Themes and Meanings
Celan—an East European Jewish poet whose parents and close friends were killed by the Nazis—never recovered entirely from the tragedy he experienced when barely twenty years old. He repeatedly expressed his utmost grief in his poetry and searched for a solution or answer to the extreme suffering of his people.
In “Psalm,” Celan addresses the universally valid question of the relationship of the world and an infinitely absent God. Twentieth century European nihilism, frequently attributed to the German philosopher Friedrich Nietzsche (1844-1900), who declared that God was dead, also affected Celan, who, because of his traumatic wartime experiences, faced a spiritual crisis. Eventually, however, Celan came to use the resources of Jewish mysticism for probing questions raised by the suffering he witnessed and experienced. Celan nevertheless differs from mystic poets, because the mystical symbolic significance of his imagery hangs in balance with an all-but-unresolvable bitterness and despair. In “Psalm,” he juxtaposes a sense of nihilism with tenets of his religion and raises a question that is hidden beneath a twentieth century convergence of cultures and tragic historical events: Can God be redeemed from the void of his infinite absence and indifference?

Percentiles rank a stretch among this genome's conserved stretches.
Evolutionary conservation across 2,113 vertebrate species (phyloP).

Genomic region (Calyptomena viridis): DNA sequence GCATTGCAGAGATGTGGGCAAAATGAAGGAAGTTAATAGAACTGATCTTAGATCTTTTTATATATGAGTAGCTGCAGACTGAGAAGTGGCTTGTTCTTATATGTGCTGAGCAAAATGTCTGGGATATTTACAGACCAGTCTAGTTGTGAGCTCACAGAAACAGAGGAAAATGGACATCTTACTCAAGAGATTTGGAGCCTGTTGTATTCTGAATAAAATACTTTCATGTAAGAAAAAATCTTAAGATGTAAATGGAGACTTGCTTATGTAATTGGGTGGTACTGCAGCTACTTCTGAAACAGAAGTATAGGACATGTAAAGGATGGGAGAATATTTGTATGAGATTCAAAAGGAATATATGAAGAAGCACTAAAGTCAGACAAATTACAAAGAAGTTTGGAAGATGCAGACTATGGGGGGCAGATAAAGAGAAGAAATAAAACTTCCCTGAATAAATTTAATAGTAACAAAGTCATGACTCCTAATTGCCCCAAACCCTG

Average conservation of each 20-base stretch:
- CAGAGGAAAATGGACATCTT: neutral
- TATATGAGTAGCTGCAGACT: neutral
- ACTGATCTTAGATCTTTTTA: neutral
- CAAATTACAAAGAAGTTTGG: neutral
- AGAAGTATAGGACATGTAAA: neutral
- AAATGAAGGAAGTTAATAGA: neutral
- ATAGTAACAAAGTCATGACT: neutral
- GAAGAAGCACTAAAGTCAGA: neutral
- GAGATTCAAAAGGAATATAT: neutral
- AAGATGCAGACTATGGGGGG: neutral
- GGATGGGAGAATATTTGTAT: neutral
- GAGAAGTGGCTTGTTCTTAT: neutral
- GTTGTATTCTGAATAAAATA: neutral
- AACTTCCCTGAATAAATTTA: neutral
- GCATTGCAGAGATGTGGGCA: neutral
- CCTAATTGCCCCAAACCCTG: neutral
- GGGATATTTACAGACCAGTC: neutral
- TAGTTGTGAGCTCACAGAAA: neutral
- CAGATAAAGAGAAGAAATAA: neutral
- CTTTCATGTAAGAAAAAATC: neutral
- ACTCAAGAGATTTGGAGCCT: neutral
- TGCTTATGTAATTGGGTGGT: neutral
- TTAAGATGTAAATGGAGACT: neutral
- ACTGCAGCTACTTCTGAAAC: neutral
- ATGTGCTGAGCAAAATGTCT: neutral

The poet approaches this question by fusing in the image of “no one” two different religious traditions of Judaism. In the biblical tradition, God is envisioned as being...
(The entire section is 461 words.)